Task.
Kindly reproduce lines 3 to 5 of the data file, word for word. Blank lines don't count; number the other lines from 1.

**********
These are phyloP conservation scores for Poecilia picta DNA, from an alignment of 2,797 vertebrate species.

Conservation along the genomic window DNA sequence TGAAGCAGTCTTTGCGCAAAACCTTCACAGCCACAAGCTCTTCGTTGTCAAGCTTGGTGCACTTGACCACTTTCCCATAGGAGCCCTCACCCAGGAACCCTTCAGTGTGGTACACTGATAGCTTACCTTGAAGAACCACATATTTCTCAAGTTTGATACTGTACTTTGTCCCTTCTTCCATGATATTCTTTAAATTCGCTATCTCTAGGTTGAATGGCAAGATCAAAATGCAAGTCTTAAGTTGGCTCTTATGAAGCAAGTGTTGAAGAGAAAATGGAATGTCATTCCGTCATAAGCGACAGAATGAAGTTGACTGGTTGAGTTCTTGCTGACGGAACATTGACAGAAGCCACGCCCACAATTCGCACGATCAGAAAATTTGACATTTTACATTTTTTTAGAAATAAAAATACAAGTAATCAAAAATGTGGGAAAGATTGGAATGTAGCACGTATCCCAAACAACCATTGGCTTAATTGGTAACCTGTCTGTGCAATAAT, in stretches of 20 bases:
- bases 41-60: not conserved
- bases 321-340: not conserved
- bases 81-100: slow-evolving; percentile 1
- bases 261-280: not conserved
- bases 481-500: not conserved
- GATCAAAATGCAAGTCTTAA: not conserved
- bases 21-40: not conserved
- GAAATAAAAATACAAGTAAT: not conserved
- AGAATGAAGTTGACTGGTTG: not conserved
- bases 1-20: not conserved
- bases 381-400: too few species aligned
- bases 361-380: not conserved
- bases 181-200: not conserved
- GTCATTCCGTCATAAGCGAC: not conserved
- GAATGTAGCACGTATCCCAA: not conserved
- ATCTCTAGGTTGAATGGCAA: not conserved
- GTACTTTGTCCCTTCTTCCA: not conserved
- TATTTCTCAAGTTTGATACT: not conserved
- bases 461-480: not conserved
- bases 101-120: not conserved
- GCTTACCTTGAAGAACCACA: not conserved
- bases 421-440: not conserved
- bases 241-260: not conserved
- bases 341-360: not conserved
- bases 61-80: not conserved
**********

- bases 41-60: not conserved
- bases 321-340: not conserved
- bases 81-100: slow-evolving; percentile 1